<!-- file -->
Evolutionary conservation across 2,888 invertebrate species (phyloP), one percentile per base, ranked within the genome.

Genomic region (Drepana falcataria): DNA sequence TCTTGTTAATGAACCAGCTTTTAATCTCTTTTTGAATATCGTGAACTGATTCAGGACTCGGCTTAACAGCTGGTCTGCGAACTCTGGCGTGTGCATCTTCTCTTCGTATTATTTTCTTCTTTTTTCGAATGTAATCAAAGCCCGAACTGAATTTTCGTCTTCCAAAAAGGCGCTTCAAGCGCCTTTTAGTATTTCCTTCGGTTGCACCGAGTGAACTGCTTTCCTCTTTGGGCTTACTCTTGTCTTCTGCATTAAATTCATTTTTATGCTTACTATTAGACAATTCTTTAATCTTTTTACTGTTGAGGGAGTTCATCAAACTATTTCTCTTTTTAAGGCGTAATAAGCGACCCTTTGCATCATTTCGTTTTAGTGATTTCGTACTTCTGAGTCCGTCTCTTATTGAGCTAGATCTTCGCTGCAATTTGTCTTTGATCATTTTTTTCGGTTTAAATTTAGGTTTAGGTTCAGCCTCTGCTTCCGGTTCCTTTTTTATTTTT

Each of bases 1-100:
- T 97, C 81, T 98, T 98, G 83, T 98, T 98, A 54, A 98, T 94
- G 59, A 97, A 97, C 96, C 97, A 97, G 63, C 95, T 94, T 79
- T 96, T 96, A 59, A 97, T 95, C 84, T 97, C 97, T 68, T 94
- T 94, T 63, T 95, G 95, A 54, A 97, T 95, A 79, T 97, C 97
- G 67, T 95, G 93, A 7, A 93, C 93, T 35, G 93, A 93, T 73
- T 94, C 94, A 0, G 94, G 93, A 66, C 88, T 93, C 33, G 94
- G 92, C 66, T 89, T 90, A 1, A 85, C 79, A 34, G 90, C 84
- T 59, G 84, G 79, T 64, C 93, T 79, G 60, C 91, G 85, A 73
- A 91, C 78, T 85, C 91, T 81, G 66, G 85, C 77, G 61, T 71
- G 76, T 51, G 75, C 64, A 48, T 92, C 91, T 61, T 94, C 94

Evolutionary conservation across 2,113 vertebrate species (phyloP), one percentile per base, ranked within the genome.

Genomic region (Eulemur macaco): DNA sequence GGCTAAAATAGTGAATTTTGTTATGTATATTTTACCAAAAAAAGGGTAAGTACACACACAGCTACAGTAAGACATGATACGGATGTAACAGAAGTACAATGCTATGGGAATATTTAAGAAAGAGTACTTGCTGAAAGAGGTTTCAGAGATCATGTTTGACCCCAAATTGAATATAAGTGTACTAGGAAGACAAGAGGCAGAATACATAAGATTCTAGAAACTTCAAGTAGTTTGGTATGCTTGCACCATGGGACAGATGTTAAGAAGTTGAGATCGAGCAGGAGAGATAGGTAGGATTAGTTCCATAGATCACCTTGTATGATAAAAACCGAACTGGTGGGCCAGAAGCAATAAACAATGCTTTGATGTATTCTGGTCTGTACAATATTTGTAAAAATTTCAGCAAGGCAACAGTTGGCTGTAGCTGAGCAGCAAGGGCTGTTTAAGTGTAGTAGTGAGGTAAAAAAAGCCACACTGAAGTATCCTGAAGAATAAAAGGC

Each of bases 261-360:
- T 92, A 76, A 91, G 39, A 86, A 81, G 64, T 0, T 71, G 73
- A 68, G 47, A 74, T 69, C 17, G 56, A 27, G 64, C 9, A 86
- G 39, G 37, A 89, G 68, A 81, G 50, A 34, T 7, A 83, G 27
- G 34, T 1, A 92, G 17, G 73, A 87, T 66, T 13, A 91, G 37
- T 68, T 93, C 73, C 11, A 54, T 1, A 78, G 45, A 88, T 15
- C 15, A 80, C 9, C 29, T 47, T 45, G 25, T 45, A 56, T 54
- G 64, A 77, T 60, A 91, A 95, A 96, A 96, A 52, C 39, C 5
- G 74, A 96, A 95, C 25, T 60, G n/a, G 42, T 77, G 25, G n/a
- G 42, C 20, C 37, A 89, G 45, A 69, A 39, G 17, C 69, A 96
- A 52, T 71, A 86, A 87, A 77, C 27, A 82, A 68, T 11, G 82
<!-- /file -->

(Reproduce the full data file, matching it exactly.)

Evolutionary conservation across 2,888 invertebrate species (phyloP), one percentile per base, ranked within the genome.

Genomic region (Drepana falcataria): DNA sequence TCTTGTTAATGAACCAGCTTTTAATCTCTTTTTGAATATCGTGAACTGATTCAGGACTCGGCTTAACAGCTGGTCTGCGAACTCTGGCGTGTGCATCTTCTCTTCGTATTATTTTCTTCTTTTTTCGAATGTAATCAAAGCCCGAACTGAATTTTCGTCTTCCAAAAAGGCGCTTCAAGCGCCTTTTAGTATTTCCTTCGGTTGCACCGAGTGAACTGCTTTCCTCTTTGGGCTTACTCTTGTCTTCTGCATTAAATTCATTTTTATGCTTACTATTAGACAATTCTTTAATCTTTTTACTGTTGAGGGAGTTCATCAAACTATTTCTCTTTTTAAGGCGTAATAAGCGACCCTTTGCATCATTTCGTTTTAGTGATTTCGTACTTCTGAGTCCGTCTCTTATTGAGCTAGATCTTCGCTGCAATTTGTCTTTGATCATTTTTTTCGGTTTAAATTTAGGTTTAGGTTCAGCCTCTGCTTCCGGTTCCTTTTTTATTTTT

Each of bases 1-100:
- T 97, C 81, T 98, T 98, G 83, T 98, T 98, A 54, A 98, T 94
- G 59, A 97, A 97, C 96, C 97, A 97, G 63, C 95, T 94, T 79
- T 96, T 96, A 59, A 97, T 95, C 84, T 97, C 97, T 68, T 94
- T 94, T 63, T 95, G 95, A 54, A 97, T 95, A 79, T 97, C 97
- G 67, T 95, G 93, A 7, A 93, C 93, T 35, G 93, A 93, T 73
- T 94, C 94, A 0, G 94, G 93, A 66, C 88, T 93, C 33, G 94
- G 92, C 66, T 89, T 90, A 1, A 85, C 79, A 34, G 90, C 84
- T 59, G 84, G 79, T 64, C 93, T 79, G 60, C 91, G 85, A 73
- A 91, C 78, T 85, C 91, T 81, G 66, G 85, C 77, G 61, T 71
- G 76, T 51, G 75, C 64, A 48, T 92, C 91, T 61, T 94, C 94

Evolutionary conservation across 2,113 vertebrate species (phyloP), one percentile per base, ranked within the genome.

Genomic region (Eulemur macaco): DNA sequence GGCTAAAATAGTGAATTTTGTTATGTATATTTTACCAAAAAAAGGGTAAGTACACACACAGCTACAGTAAGACATGATACGGATGTAACAGAAGTACAATGCTATGGGAATATTTAAGAAAGAGTACTTGCTGAAAGAGGTTTCAGAGATCATGTTTGACCCCAAATTGAATATAAGTGTACTAGGAAGACAAGAGGCAGAATACATAAGATTCTAGAAACTTCAAGTAGTTTGGTATGCTTGCACCATGGGACAGATGTTAAGAAGTTGAGATCGAGCAGGAGAGATAGGTAGGATTAGTTCCATAGATCACCTTGTATGATAAAAACCGAACTGGTGGGCCAGAAGCAATAAACAATGCTTTGATGTATTCTGGTCTGTACAATATTTGTAAAAATTTCAGCAAGGCAACAGTTGGCTGTAGCTGAGCAGCAAGGGCTGTTTAAGTGTAGTAGTGAGGTAAAAAAAGCCACACTGAAGTATCCTGAAGAATAAAAGGC

Each of bases 261-360:
- T 92, A 76, A 91, G 39, A 86, A 81, G 64, T 0, T 71, G 73
- A 68, G 47, A 74, T 69, C 17, G 56, A 27, G 64, C 9, A 86
- G 39, G 37, A 89, G 68, A 81, G 50, A 34, T 7, A 83, G 27
- G 34, T 1, A 92, G 17, G 73, A 87, T 66, T 13, A 91, G 37
- T 68, T 93, C 73, C 11, A 54, T 1, A 78, G 45, A 88, T 15
- C 15, A 80, C 9, C 29, T 47, T 45, G 25, T 45, A 56, T 54
- G 64, A 77, T 60, A 91, A 95, A 96, A 96, A 52, C 39, C 5
- G 74, A 96, A 95, C 25, T 60, G n/a, G 42, T 77, G 25, G n/a
- G 42, C 20, C 37, A 89, G 45, A 69, A 39, G 17, C 69, A 96
- A 52, T 71, A 86, A 87, A 77, C 27, A 82, A 68, T 11, G 82